This collective effort seems to have led to a large list of affected sites, most of which suffering defacements, a less-sophisticated form of hacking than DDoS or data leaks. Upon a successful defacement, hackers post the image, along with a mirror, on a website designed to store such mirrors, creating a large database of attacks.


In an effort to cause a large-scale disruption during the operation, some Twitter users tweeted and published information necessary to create an organized DDoS attack. On July 11, user “Andika Hafizul Hadi” tweeted a message stating “TARGETS BANKS FIREEEE List” which contained a link to a pasting site that listed 17 banks to be targeted. Among the banks listed were Bank Hapoalim, Bank Jerusalem, all four subsidiaries of the First International Bank of Israel, Bank Massad, Bank Otsar ha-Hayal, U-Bank, and Poaley Agudat Israel Bank. The document provides the Internet Protocol (IP address), Port and WebHive details of these websites, the information necessary to conduct a DDoS attack.


Responding to this campaign, an alleged Israeli hacking group called Israeli Elite Force (IEF) began a counter-strike entitled “Operation Israel Retaliate” against Palestinian websites and pro-Palestinian groups. Some of the websites attacked included the Palestinian Ministry of Health, the Voice-over-Internet Protocol of Hamas, Iran’s University of Guilan, and the Qatar National Convention Centre. In defense of its attacks, the group cited a speech by Israeli Prime Minister Benjamin Netanyahu in which he asserts if the United States were experiencing the same situation, it too would be forced to respond. The group also stated that there is no solution to this conflict:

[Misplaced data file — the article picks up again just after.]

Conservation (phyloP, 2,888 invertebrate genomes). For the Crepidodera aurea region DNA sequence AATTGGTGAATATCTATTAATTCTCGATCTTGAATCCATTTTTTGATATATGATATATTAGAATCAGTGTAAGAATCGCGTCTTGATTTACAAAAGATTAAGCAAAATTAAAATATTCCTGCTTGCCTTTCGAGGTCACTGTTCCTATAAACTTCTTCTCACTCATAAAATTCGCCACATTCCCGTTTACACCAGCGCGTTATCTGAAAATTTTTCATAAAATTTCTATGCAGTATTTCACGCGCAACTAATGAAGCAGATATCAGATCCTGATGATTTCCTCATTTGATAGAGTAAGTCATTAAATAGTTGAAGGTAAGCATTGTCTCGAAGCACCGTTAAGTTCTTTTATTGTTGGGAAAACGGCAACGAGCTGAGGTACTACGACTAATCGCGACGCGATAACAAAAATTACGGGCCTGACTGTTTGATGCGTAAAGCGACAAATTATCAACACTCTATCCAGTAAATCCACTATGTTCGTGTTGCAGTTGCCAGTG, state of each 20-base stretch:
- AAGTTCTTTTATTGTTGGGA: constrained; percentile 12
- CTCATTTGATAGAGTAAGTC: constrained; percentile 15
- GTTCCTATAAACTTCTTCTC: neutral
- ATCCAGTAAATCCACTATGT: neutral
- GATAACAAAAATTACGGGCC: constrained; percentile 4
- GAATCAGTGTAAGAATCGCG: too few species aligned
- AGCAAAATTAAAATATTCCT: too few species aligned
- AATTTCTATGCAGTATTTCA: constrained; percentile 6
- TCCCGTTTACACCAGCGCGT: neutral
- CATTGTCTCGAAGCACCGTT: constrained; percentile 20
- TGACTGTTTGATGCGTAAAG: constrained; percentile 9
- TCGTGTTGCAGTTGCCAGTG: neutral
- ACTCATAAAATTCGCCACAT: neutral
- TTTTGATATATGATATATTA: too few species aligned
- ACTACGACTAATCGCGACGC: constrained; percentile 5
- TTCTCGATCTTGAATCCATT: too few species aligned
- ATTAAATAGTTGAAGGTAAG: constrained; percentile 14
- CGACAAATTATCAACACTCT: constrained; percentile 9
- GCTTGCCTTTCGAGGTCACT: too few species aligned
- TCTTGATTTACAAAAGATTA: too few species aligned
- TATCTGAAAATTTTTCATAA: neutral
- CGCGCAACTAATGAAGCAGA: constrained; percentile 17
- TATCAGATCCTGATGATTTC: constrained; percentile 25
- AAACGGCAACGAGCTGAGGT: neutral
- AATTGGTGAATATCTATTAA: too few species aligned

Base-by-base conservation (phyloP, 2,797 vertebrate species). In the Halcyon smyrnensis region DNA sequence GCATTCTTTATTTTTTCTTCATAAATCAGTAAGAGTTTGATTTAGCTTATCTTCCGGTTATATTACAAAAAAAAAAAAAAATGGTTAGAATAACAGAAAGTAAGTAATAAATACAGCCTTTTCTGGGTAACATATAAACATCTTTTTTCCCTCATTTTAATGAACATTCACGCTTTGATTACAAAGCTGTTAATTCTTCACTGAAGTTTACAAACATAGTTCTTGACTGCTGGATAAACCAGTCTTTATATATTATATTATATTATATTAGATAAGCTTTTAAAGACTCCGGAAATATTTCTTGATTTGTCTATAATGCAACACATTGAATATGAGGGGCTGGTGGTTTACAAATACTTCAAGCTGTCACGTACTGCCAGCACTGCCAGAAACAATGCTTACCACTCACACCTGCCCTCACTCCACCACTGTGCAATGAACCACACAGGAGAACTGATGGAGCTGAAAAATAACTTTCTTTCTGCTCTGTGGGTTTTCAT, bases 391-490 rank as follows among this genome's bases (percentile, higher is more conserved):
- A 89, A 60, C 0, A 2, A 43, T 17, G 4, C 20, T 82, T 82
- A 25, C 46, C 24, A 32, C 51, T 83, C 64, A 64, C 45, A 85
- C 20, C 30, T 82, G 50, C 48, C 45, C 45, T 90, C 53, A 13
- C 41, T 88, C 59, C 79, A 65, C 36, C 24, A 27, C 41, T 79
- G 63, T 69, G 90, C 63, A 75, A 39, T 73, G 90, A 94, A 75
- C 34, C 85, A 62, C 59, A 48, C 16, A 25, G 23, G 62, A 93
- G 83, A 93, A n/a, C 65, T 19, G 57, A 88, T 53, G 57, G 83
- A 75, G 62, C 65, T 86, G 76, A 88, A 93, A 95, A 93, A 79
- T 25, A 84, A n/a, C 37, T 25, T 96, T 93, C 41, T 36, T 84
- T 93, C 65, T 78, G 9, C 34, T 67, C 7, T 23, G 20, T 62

Can you give us any solution?
I don’t think so, and why? Because of one reason:
We’re using missile defense to protect our civilians, and they’re using their civilians to protect their missiles. They murderer their own children.
So please, if you think that you hack some low security websites here in Israel and someone really take care of it, you wrong.
We have other things with higher priority to take care of.
But when you all "hackers" publish personal information of Israelis we have to give you back fire.
So sit back, relax and enjoy.
No one will stop us from live in our country!
Long Live Israel!

As can be seen by the persisting attacks and outcries occurring for 20 days, much like in Gaza, the cyber attacks in response to this situation will continue and are unlikely to conclude any time soon.